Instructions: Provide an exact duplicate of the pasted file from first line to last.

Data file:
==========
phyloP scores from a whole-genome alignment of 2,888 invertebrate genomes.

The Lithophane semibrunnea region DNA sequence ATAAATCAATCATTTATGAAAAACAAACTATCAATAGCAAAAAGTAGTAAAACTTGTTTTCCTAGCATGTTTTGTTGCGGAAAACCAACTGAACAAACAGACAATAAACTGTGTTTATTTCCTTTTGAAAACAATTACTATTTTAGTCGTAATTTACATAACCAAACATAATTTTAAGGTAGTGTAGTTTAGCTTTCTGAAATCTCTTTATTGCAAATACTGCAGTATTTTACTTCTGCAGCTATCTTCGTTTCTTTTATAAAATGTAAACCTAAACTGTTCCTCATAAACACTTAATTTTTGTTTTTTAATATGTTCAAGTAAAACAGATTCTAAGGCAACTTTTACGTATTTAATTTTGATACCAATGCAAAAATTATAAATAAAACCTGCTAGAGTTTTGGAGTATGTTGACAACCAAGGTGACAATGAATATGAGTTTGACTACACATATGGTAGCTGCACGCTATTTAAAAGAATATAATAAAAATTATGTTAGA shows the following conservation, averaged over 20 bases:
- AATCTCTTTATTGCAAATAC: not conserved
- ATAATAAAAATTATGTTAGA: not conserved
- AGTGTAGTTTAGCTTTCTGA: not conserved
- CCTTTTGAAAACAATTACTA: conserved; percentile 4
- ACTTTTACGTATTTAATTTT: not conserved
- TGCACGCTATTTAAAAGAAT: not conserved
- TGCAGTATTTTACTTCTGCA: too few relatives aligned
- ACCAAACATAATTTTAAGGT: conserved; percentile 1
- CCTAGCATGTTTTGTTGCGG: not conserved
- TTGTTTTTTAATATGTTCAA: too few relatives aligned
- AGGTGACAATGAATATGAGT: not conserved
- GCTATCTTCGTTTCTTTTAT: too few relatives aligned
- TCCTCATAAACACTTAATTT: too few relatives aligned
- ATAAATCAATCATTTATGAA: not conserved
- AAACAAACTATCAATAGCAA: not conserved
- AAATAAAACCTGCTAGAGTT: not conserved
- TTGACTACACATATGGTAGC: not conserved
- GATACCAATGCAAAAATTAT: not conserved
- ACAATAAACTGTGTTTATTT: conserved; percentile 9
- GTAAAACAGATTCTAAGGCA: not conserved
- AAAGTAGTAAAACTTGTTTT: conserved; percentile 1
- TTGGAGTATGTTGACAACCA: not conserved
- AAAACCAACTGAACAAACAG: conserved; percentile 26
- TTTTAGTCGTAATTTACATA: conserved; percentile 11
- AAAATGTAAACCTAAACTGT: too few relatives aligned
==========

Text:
phyloP scores from a whole-genome alignment of 2,888 invertebrate genomes.

The Lithophane semibrunnea region DNA sequence ATAAATCAATCATTTATGAAAAACAAACTATCAATAGCAAAAAGTAGTAAAACTTGTTTTCCTAGCATGTTTTGTTGCGGAAAACCAACTGAACAAACAGACAATAAACTGTGTTTATTTCCTTTTGAAAACAATTACTATTTTAGTCGTAATTTACATAACCAAACATAATTTTAAGGTAGTGTAGTTTAGCTTTCTGAAATCTCTTTATTGCAAATACTGCAGTATTTTACTTCTGCAGCTATCTTCGTTTCTTTTATAAAATGTAAACCTAAACTGTTCCTCATAAACACTTAATTTTTGTTTTTTAATATGTTCAAGTAAAACAGATTCTAAGGCAACTTTTACGTATTTAATTTTGATACCAATGCAAAAATTATAAATAAAACCTGCTAGAGTTTTGGAGTATGTTGACAACCAAGGTGACAATGAATATGAGTTTGACTACACATATGGTAGCTGCACGCTATTTAAAAGAATATAATAAAAATTATGTTAGA shows the following conservation, averaged over 20 bases:
- AATCTCTTTATTGCAAATAC: not conserved
- ATAATAAAAATTATGTTAGA: not conserved
- AGTGTAGTTTAGCTTTCTGA: not conserved
- CCTTTTGAAAACAATTACTA: conserved; percentile 4
- ACTTTTACGTATTTAATTTT: not conserved
- TGCACGCTATTTAAAAGAAT: not conserved
- TGCAGTATTTTACTTCTGCA: too few relatives aligned
- ACCAAACATAATTTTAAGGT: conserved; percentile 1
- CCTAGCATGTTTTGTTGCGG: not conserved
- TTGTTTTTTAATATGTTCAA: too few relatives aligned
- AGGTGACAATGAATATGAGT: not conserved
- GCTATCTTCGTTTCTTTTAT: too few relatives aligned
- TCCTCATAAACACTTAATTT: too few relatives aligned
- ATAAATCAATCATTTATGAA: not conserved
- AAACAAACTATCAATAGCAA: not conserved
- AAATAAAACCTGCTAGAGTT: not conserved
- TTGACTACACATATGGTAGC: not conserved
- GATACCAATGCAAAAATTAT: not conserved
- ACAATAAACTGTGTTTATTT: conserved; percentile 9
- GTAAAACAGATTCTAAGGCA: not conserved
- AAAGTAGTAAAACTTGTTTT: conserved; percentile 1
- TTGGAGTATGTTGACAACCA: not conserved
- AAAACCAACTGAACAAACAG: conserved; percentile 26
- TTTTAGTCGTAATTTACATA: conserved; percentile 11
- AAAATGTAAACCTAAACTGT: too few relatives aligned